Have you ever caught yourself doodling in a long meeting or in a lecture? The act of doodling is commonly associated with the dawdler and the distracted, however, fear not, recent research seems to disprove these tags. There are in fact a number of psychological and mental benefits that can be gained from allowing your pen to roam free on the page from time to time – it’s linked to improved focus and a greater retention of information.
Read on to discover more about the awesome benefits doodling can offer.
Doodling has been scientifically proven to improve the retention of information as well as focus and concentration on the task at hand. Psychologist Jackie Andrade explored this topic in a study back in 2009. Andrade asked 40 participants to listen to an intentionally rambly voicemail – during the listening session, half of the participants doodled whilst the other half did not. All were unaware of a memory test succeeding the listening sessions from which the doodlers emerged triumphant recalling 29% more information than the non-doodlers. Check out the full study here.
Doodling has also been linked to concentration thanks to Andrade’s study which went on to explore the relationship between listening and the act of doodling. The study found that doodling fires up the brain’s ‘executive resources’ which is a term to define cognitive processes that allow us to multi-task, concentrate and plan. In other words, doodling keeps our minds grounded in these long meetings or classes instead of running astray to daydream about our next holiday.
As the act of doodling can be carried out at a somewhat ‘thoughtless’ and random level – a doodle can be a great way to tap into the unconscious mind. Dr Robert Burns (who led the Institute for Human Development at the University of Seattle) gets his patients to doodle as a way to access and diagnose their emotional issues. In the same spirit of this, doodling can be used to glue together the constant narrative we run in our minds to make sense of our lives – this means doodling can help realign purpose and therefore focus if we’re feeling particularly lost or aimless, thus reducing stress.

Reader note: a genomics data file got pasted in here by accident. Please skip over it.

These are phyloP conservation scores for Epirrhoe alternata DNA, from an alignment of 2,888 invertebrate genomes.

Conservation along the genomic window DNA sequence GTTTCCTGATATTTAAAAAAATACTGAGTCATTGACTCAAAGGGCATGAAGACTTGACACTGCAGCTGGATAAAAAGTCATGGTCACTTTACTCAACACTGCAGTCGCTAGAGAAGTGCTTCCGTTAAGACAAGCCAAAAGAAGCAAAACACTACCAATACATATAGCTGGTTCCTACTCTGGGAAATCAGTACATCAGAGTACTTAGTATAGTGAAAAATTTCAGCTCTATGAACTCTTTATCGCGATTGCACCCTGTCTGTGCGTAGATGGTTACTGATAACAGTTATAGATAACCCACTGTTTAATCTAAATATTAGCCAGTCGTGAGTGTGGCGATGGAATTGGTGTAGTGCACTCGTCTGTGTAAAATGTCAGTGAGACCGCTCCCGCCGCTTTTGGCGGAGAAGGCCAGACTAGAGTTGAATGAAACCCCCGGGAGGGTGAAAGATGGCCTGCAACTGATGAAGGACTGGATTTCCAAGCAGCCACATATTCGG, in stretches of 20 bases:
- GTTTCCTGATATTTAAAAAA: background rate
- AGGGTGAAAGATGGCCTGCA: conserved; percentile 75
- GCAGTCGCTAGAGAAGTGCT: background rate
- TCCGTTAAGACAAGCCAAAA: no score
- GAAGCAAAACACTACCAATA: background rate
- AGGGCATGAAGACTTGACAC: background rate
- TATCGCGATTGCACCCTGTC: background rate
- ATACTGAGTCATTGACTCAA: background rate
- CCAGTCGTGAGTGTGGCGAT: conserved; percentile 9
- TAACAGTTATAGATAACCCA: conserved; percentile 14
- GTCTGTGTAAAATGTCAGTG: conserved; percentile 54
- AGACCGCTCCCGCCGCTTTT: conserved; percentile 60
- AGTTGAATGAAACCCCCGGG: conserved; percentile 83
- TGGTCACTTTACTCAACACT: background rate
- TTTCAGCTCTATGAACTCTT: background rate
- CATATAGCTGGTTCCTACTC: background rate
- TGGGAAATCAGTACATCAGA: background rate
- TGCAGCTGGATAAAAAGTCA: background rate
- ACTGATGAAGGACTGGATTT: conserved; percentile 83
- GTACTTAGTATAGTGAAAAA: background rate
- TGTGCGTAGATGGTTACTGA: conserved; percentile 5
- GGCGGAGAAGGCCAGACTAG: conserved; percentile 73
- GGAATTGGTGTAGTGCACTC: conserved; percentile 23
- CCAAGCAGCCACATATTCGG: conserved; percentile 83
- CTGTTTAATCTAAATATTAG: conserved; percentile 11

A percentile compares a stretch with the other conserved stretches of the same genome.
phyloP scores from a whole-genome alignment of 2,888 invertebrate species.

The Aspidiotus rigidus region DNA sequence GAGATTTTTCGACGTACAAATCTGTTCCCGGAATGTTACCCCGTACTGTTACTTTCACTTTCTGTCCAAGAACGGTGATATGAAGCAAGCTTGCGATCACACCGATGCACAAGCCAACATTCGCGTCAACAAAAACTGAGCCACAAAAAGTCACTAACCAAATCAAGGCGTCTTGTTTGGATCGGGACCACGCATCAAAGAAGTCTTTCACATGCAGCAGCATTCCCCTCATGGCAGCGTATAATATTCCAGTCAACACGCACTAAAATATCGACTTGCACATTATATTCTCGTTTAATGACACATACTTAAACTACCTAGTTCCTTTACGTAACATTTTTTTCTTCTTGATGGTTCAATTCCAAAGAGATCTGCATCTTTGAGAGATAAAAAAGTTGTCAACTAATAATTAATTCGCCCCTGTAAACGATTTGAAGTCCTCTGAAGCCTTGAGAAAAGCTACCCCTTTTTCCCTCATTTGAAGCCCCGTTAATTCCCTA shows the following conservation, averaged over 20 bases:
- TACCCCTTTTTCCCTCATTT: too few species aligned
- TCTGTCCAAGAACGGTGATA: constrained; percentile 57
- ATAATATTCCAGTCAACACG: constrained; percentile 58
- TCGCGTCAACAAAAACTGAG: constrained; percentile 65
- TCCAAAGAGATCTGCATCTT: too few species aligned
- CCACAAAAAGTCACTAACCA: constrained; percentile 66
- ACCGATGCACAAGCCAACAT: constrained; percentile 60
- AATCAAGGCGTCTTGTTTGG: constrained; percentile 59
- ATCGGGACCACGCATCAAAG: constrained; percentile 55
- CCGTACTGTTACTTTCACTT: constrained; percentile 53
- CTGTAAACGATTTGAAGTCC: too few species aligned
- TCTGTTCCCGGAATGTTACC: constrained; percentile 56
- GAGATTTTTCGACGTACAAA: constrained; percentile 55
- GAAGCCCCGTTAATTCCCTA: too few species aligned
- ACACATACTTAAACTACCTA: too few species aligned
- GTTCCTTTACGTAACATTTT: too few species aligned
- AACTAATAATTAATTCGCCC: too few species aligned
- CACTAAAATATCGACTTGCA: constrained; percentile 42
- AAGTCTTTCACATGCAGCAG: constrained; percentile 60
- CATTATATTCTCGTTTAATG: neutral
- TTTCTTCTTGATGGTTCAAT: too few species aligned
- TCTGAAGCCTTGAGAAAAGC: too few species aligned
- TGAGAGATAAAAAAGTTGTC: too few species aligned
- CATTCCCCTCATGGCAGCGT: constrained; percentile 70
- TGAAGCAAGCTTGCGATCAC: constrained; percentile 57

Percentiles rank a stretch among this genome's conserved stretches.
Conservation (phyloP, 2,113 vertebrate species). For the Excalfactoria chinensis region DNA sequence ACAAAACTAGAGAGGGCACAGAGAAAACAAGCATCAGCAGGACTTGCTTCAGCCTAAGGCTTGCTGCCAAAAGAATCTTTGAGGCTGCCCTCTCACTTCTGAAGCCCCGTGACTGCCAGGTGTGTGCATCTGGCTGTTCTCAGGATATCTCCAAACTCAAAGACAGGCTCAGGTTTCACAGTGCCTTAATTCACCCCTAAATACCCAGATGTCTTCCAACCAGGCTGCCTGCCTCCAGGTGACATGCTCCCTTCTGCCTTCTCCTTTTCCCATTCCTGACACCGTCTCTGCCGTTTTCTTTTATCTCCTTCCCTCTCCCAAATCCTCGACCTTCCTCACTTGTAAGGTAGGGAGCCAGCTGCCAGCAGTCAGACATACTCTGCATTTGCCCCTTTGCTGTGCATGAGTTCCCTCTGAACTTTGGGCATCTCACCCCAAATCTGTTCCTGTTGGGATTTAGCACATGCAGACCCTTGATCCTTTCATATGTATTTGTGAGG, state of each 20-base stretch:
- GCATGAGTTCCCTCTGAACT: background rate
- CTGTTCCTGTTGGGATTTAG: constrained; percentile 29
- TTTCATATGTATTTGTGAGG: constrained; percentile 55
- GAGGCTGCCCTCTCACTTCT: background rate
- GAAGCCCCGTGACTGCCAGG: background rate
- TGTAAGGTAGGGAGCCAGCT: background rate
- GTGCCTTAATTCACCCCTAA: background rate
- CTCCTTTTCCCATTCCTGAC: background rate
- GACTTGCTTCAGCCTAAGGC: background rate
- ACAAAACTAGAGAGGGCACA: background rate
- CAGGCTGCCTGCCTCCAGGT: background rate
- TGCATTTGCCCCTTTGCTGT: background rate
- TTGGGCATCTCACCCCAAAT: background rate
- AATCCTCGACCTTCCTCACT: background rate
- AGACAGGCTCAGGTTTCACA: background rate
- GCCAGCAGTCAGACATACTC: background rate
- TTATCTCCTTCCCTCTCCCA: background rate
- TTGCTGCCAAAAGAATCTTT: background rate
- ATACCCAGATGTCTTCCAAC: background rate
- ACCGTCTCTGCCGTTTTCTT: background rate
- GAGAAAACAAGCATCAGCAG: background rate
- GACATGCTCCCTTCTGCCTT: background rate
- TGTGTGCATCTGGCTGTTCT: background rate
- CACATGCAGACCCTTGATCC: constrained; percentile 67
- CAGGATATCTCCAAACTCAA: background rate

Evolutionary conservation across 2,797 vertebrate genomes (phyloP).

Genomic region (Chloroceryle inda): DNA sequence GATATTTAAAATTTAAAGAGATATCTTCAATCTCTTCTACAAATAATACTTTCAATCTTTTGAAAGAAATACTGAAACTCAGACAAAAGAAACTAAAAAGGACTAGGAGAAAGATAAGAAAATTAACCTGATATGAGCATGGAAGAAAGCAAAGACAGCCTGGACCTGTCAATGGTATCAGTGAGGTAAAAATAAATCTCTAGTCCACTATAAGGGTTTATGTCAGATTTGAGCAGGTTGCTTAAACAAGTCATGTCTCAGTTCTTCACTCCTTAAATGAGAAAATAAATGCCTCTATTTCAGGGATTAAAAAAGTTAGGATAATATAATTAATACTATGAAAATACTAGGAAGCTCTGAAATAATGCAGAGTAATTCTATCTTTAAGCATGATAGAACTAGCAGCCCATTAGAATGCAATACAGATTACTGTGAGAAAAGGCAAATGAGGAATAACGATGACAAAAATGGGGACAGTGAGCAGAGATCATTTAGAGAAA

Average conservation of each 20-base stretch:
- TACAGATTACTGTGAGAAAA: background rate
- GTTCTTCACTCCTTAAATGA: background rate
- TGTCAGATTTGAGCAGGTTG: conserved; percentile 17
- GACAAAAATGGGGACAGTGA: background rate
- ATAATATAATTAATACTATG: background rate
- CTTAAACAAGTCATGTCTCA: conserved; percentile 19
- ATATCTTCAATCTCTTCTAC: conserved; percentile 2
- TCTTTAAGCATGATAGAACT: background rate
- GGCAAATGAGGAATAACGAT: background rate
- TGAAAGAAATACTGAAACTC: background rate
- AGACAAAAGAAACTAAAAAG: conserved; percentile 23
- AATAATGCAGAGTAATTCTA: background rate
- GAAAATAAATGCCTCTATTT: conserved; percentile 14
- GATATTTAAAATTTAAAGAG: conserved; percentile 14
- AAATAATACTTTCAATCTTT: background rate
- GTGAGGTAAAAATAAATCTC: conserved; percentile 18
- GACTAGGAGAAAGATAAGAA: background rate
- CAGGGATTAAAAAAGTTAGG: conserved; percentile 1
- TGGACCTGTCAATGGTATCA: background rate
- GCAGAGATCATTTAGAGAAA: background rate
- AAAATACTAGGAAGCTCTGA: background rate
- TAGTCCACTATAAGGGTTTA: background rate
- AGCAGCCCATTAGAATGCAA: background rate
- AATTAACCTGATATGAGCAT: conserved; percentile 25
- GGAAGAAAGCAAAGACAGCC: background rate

Keeps us in the ‘present moment’
Some journalists use doodling as an exercise to contextualise the mood of a certain situation that they need to report or to more faithfully recall personalities of people they are interviewing. In many ways doodling keeps us in the ‘present moment’ which reflects the same aim as mindfulness which we explore fully in our article offering everyday mindfulness techniques.
Engaging the doodler inside can be an excellent way to fire up creativity. When you get yourself in a rut on a piece of work or project, doodling can be an excellent way to activate your creative mind and fuel your escape. Doodling is enjoyable and can therefore open up creativity by way of the positive response we feel when engaging in the activity – it allows you to return to tasks with a fresh perspective.
So, there you have it. The next time you get accused of slacking when you’re mid-doodle you have these awesome benefits to counteract their argument – and, hopefully some ground to recruit some new doodlers along the way! Check out this TedTalk below from Sunni Brown who breaks down how doodling can improve our comprehension and creativity.
Win! Win! Win!
Put your newfound faith in doodling to good use and WIN big whilst doing so! We’re running a competition where you could be in with a chance of winning a year’s supply of Nākd bars, just carry out the following:
- When you’re on your next work break, grab a cuppa and a sheet of paper to create your own tea-stain doodle (like the one at the top of this article).
- Take a snap and share on social with #NakdDoodle
- You could feature in our next campaign AND win a year’s supply of Nākd goodies!